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The Challenges of Being a Teenager

Given the opportunity, I wouldn’t want to be back in my teenage years.  There are all types of things happening with your body during that phase of life with hormones causing chaos added to those growing pains.  You may not feel settled in who you are and your place in the world.  You want complete freedom, which often results in challenges with your family as an attempt to find balance ensues.  You become more aware of how you look physically and generally feel dissatisfied with most aspects of yourself.  Complexion can be a problem for some.   You have the pressure of exams as well as having to give focus to what you wish to do for a living.

I believe now, in the two thousand and teens, it is even harder for teenagers to cope with life due to new pressures.

Technology & Social Media

There is no doubt that this has made a massive difference to the world we live in.  Due to modern technology such as mobile phones and Facebook, Twitter, Instagram; many teenagers do not develop the inter-personal skills they would have otherwise done.  This leaves them struggling to interact on many levels and may even struggle in the workplace.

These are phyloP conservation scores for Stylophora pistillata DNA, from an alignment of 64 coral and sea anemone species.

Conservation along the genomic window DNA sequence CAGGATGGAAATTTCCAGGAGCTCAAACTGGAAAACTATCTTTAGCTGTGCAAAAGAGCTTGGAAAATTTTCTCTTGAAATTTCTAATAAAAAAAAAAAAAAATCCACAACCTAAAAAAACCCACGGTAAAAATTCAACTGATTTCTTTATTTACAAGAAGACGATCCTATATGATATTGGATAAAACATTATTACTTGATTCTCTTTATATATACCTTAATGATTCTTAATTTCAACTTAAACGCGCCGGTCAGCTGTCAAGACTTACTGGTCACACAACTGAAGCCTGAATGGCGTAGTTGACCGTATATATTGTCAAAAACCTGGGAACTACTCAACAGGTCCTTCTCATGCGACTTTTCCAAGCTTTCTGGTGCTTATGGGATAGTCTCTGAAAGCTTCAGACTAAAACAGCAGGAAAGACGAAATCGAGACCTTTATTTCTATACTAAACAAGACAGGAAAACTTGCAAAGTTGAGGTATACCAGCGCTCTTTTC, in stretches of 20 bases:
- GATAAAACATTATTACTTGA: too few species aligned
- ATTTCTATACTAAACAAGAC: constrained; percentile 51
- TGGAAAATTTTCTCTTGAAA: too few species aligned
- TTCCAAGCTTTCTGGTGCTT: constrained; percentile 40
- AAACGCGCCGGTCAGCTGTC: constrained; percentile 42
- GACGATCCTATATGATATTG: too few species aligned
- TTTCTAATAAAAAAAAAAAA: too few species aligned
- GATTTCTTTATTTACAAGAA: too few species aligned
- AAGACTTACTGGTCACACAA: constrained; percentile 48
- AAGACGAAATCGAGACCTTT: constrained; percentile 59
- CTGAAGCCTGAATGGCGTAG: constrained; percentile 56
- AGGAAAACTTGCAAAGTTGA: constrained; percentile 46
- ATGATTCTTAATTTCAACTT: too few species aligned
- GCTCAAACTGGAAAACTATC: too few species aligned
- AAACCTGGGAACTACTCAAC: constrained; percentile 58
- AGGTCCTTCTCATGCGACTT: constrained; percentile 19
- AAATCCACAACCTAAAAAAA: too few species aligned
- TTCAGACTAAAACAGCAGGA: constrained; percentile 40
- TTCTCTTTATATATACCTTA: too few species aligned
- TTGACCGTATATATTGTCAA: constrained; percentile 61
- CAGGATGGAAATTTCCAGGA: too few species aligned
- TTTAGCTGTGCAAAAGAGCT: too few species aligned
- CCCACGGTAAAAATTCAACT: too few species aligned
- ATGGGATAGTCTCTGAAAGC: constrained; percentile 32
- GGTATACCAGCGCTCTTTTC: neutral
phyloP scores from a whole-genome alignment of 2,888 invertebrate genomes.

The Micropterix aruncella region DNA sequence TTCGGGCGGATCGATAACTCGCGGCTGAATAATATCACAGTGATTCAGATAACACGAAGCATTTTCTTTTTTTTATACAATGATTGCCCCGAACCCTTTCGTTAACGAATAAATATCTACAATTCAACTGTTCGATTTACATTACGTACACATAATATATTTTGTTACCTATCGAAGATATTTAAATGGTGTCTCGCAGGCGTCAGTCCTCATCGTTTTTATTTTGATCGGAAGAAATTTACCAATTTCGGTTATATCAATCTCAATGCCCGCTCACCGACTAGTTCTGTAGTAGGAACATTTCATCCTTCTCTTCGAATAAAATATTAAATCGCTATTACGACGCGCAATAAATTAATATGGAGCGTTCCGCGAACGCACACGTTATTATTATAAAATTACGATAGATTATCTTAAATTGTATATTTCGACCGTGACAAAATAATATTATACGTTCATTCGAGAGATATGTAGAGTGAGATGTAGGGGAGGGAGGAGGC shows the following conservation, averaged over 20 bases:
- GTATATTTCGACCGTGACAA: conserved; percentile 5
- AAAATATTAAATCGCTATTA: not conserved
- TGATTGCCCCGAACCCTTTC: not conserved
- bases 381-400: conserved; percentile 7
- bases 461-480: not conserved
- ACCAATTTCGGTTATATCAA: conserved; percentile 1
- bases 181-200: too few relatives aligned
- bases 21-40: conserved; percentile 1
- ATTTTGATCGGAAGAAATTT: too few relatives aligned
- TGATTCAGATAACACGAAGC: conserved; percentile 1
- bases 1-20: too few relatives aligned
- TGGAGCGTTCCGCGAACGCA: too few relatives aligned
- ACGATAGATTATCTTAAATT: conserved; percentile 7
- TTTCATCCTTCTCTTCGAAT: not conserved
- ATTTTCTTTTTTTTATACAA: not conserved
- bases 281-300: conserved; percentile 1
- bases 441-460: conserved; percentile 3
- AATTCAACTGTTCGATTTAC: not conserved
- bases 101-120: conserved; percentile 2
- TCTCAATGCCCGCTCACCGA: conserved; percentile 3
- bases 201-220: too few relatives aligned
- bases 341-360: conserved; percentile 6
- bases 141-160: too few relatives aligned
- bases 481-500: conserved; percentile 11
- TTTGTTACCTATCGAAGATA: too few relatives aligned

Too many youngsters spend far too much time in front of screens which means they are not fully developing their brains and can impact their well-being. More youngsters than ever are struggling to sleep.  Much of the reason for this is over stimulation from the time spent in front of screens, which results in too many stress hormones still being activated instead of triggering the calmer, rest and recover type hormones into the evening, which helps with the sleep process.


My experience is that this is more of an issue for females than males but that is not to say that it is always the case.  There is often an underlying tone of needing to ‘fit in’.  You mustn’t be too fat or too thin, you must have your hair like everyone else, your skirt is too long or too short, you don’t have the ‘right’ brand of clothes or shoes.  The list is endless. Unfortunately this often leads to bullying behaviour.

This attempt to fit in can put a massive amount of pressure on our future adults.  They should feel the freedom to be who they want to be and how they want to be without fear of retribution.  True friends will allow them to be their quirky, whacky, weird and wonderful selves and that should be embraced.  The world doesn’t need everyone to be a follower.  It needs leaders, pioneers, mavericks, entrepreneurs, people prepared to say what they think and stand up for their beliefs and generally make the world a better place.


Exams matter….or do they?  Of course it can help in certain environments to do well academically but where does this pressure come from where teenagers are putting themselves under so much pressure to achieve top marks and becoming intensely stressed at exam time?  Is the pressure of exams a misconception on their part or are these the messages being delivered to them?